Which Joe gave his name to ‘sloppy joes’? We look at five interesting sandwiches and their lexical origins.
A stitch made to strengthen a potential weak spot in a garment or other sewn item.
- ‘I go forwards and then reverse over the stitching so that it doesn't come undone, making the bar tack the width between the two lines of top-stitching.’
- ‘Either choice, bail ring or not, needs to be really well sewn in (if your machine zig zags I would suggest replicating a bar tack, two or three straight stitches across the webbing and two or three zig zag stitches over those).’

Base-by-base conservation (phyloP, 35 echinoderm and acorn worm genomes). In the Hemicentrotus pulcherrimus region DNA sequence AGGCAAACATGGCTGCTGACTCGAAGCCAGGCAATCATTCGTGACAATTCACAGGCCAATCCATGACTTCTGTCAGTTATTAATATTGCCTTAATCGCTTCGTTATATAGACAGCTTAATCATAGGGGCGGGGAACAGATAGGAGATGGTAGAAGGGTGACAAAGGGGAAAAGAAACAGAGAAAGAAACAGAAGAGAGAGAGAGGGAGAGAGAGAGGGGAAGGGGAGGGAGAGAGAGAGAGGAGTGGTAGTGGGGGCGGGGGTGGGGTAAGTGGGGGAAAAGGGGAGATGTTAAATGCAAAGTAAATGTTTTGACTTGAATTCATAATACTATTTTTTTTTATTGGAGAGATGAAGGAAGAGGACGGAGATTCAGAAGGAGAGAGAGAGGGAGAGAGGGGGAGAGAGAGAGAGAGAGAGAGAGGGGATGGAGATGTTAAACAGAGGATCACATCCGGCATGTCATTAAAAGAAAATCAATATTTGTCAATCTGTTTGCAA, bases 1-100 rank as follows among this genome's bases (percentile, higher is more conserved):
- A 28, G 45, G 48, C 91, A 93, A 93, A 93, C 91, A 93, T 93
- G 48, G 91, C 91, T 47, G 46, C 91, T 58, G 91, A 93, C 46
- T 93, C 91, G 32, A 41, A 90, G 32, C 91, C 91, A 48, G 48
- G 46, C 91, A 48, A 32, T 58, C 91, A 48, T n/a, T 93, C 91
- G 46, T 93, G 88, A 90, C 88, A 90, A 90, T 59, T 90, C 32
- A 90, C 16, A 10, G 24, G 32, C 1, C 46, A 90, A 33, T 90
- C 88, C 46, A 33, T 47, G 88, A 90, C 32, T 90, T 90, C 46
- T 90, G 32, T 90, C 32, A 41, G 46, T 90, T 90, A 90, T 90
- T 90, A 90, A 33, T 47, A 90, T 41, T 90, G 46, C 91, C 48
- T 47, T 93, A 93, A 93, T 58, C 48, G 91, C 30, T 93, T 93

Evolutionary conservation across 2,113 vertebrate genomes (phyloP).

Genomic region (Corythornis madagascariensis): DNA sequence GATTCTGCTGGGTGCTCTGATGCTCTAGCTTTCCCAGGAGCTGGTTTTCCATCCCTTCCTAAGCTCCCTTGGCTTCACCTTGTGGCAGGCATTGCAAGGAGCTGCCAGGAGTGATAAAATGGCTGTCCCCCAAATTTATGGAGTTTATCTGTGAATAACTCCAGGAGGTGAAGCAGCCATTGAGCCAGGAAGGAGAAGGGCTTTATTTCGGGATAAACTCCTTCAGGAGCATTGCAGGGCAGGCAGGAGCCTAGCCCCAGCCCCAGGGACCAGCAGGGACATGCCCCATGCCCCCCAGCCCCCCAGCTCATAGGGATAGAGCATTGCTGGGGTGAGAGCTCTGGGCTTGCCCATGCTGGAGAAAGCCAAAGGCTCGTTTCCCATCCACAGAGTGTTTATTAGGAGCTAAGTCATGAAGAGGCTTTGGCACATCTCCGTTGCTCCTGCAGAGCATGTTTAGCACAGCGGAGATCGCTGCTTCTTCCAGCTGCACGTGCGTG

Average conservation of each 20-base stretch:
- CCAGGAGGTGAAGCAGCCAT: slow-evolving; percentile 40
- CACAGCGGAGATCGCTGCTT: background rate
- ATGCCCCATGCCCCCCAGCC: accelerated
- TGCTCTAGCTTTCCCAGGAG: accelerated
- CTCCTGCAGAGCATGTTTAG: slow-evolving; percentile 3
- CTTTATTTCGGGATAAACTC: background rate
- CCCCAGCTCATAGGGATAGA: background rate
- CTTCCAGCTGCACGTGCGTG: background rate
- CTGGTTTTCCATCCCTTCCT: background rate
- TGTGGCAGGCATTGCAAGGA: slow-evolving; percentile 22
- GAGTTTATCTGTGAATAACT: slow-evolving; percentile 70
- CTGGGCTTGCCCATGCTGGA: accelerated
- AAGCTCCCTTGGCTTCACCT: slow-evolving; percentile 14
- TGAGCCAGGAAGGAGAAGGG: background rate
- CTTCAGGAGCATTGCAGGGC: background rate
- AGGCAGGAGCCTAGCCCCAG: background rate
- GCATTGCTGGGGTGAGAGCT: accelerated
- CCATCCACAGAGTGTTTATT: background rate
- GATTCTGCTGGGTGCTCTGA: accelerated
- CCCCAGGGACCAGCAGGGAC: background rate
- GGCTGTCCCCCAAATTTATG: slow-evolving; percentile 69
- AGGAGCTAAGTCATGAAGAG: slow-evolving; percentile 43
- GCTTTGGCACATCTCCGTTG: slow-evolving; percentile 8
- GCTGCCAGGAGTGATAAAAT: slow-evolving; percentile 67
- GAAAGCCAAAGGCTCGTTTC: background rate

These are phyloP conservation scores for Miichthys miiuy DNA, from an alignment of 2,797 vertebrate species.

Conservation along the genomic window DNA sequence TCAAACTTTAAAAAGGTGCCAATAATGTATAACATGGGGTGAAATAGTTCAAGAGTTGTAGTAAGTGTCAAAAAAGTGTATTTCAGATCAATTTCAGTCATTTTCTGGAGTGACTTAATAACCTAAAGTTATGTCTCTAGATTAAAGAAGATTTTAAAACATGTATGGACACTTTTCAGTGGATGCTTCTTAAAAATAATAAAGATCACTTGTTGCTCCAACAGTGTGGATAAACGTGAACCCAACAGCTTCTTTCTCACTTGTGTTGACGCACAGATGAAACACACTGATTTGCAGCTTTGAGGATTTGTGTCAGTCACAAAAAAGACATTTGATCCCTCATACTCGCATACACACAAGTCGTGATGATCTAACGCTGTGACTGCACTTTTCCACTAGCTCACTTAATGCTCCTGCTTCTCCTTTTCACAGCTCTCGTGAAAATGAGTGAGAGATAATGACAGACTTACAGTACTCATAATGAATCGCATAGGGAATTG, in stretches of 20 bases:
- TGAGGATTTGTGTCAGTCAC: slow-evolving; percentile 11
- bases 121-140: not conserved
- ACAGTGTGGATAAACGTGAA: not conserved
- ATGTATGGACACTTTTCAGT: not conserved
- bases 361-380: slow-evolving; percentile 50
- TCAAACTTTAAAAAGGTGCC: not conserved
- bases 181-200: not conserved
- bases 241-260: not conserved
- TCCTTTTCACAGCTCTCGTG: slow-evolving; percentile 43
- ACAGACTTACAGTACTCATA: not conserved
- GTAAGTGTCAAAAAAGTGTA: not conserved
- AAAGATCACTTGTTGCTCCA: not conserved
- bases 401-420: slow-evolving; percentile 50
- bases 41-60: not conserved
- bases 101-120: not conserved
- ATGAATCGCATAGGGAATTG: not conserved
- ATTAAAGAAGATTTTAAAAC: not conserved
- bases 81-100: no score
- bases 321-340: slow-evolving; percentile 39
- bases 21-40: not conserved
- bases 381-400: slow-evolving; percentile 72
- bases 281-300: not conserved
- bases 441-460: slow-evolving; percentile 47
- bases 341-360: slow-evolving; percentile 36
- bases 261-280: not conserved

- ‘The cord will be looped at one bar tack, with the cord tails at the opposite bar tack.’
- ‘I made the same baby hems on the slits and did a hand bar tack at the top of the slit to reinforce where that clip was made.’
We take a look at several popular, though confusing, punctuation marks.
From Afghanistan to Zimbabwe, discover surprising and intriguing language facts from around the globe.
The definitions of ‘buddy’ and ‘bro’ in the OED have recently been revised. We explore their history and increase in popularity.